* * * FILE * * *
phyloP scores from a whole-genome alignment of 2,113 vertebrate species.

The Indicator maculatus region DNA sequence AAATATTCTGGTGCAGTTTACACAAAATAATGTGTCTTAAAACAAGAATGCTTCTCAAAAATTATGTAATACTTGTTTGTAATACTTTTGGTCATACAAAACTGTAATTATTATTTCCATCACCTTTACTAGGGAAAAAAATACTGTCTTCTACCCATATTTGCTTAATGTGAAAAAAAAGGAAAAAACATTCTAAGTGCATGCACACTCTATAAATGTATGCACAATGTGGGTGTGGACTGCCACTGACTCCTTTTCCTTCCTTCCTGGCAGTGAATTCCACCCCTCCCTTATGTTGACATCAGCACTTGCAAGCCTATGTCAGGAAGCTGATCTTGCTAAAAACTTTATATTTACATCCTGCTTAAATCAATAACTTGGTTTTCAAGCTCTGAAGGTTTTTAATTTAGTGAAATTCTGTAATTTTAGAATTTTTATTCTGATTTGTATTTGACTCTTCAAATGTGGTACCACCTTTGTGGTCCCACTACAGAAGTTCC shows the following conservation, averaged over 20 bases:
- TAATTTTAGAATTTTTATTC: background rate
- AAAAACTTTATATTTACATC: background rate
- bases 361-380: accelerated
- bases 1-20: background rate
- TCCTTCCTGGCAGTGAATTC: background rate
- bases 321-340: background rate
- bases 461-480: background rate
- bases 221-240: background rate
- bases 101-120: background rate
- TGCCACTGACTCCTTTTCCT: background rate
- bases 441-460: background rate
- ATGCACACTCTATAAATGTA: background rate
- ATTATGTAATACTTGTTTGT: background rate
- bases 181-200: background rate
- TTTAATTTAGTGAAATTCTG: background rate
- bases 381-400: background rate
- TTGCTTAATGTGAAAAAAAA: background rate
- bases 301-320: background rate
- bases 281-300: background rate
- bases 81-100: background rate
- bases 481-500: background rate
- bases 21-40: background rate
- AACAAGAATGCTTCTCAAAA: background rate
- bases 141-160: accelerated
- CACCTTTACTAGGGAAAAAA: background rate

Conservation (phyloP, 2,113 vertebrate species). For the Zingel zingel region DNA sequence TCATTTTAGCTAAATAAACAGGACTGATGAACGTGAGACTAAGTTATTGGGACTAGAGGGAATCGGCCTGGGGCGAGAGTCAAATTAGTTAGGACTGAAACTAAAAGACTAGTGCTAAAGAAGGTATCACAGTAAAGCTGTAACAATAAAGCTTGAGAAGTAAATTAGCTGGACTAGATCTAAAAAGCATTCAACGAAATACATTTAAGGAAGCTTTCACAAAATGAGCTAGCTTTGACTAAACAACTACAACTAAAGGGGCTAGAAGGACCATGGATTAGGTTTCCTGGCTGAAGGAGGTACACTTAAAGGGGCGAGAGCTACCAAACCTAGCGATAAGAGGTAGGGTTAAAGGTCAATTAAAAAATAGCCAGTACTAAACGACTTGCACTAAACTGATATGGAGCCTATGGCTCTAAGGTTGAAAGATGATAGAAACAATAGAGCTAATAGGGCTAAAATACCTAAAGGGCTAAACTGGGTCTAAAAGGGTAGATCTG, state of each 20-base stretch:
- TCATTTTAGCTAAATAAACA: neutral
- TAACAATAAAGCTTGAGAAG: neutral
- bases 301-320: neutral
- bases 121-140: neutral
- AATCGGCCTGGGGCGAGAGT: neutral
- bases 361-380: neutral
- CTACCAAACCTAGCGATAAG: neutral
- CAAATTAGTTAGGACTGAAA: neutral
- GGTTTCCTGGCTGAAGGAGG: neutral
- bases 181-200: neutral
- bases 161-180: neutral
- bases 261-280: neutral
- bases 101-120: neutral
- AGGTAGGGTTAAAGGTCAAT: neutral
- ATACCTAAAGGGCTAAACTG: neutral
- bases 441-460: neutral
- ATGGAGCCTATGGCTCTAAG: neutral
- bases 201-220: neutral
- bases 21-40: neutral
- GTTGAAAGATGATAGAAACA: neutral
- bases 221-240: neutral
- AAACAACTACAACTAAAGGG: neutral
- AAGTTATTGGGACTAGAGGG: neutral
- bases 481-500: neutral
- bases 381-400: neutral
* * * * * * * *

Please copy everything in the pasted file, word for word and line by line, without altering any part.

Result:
phyloP scores from a whole-genome alignment of 2,113 vertebrate species.

The Indicator maculatus region DNA sequence AAATATTCTGGTGCAGTTTACACAAAATAATGTGTCTTAAAACAAGAATGCTTCTCAAAAATTATGTAATACTTGTTTGTAATACTTTTGGTCATACAAAACTGTAATTATTATTTCCATCACCTTTACTAGGGAAAAAAATACTGTCTTCTACCCATATTTGCTTAATGTGAAAAAAAAGGAAAAAACATTCTAAGTGCATGCACACTCTATAAATGTATGCACAATGTGGGTGTGGACTGCCACTGACTCCTTTTCCTTCCTTCCTGGCAGTGAATTCCACCCCTCCCTTATGTTGACATCAGCACTTGCAAGCCTATGTCAGGAAGCTGATCTTGCTAAAAACTTTATATTTACATCCTGCTTAAATCAATAACTTGGTTTTCAAGCTCTGAAGGTTTTTAATTTAGTGAAATTCTGTAATTTTAGAATTTTTATTCTGATTTGTATTTGACTCTTCAAATGTGGTACCACCTTTGTGGTCCCACTACAGAAGTTCC shows the following conservation, averaged over 20 bases:
- TAATTTTAGAATTTTTATTC: background rate
- AAAAACTTTATATTTACATC: background rate
- bases 361-380: accelerated
- bases 1-20: background rate
- TCCTTCCTGGCAGTGAATTC: background rate
- bases 321-340: background rate
- bases 461-480: background rate
- bases 221-240: background rate
- bases 101-120: background rate
- TGCCACTGACTCCTTTTCCT: background rate
- bases 441-460: background rate
- ATGCACACTCTATAAATGTA: background rate
- ATTATGTAATACTTGTTTGT: background rate
- bases 181-200: background rate
- TTTAATTTAGTGAAATTCTG: background rate
- bases 381-400: background rate
- TTGCTTAATGTGAAAAAAAA: background rate
- bases 301-320: background rate
- bases 281-300: background rate
- bases 81-100: background rate
- bases 481-500: background rate
- bases 21-40: background rate
- AACAAGAATGCTTCTCAAAA: background rate
- bases 141-160: accelerated
- CACCTTTACTAGGGAAAAAA: background rate

Conservation (phyloP, 2,113 vertebrate species). For the Zingel zingel region DNA sequence TCATTTTAGCTAAATAAACAGGACTGATGAACGTGAGACTAAGTTATTGGGACTAGAGGGAATCGGCCTGGGGCGAGAGTCAAATTAGTTAGGACTGAAACTAAAAGACTAGTGCTAAAGAAGGTATCACAGTAAAGCTGTAACAATAAAGCTTGAGAAGTAAATTAGCTGGACTAGATCTAAAAAGCATTCAACGAAATACATTTAAGGAAGCTTTCACAAAATGAGCTAGCTTTGACTAAACAACTACAACTAAAGGGGCTAGAAGGACCATGGATTAGGTTTCCTGGCTGAAGGAGGTACACTTAAAGGGGCGAGAGCTACCAAACCTAGCGATAAGAGGTAGGGTTAAAGGTCAATTAAAAAATAGCCAGTACTAAACGACTTGCACTAAACTGATATGGAGCCTATGGCTCTAAGGTTGAAAGATGATAGAAACAATAGAGCTAATAGGGCTAAAATACCTAAAGGGCTAAACTGGGTCTAAAAGGGTAGATCTG, state of each 20-base stretch:
- TCATTTTAGCTAAATAAACA: neutral
- TAACAATAAAGCTTGAGAAG: neutral
- bases 301-320: neutral
- bases 121-140: neutral
- AATCGGCCTGGGGCGAGAGT: neutral
- bases 361-380: neutral
- CTACCAAACCTAGCGATAAG: neutral
- CAAATTAGTTAGGACTGAAA: neutral
- GGTTTCCTGGCTGAAGGAGG: neutral
- bases 181-200: neutral
- bases 161-180: neutral
- bases 261-280: neutral
- bases 101-120: neutral
- AGGTAGGGTTAAAGGTCAAT: neutral
- ATACCTAAAGGGCTAAACTG: neutral
- bases 441-460: neutral
- ATGGAGCCTATGGCTCTAAG: neutral
- bases 201-220: neutral
- bases 21-40: neutral
- GTTGAAAGATGATAGAAACA: neutral
- bases 221-240: neutral
- AAACAACTACAACTAAAGGG: neutral
- AAGTTATTGGGACTAGAGGG: neutral
- bases 481-500: neutral
- bases 381-400: neutral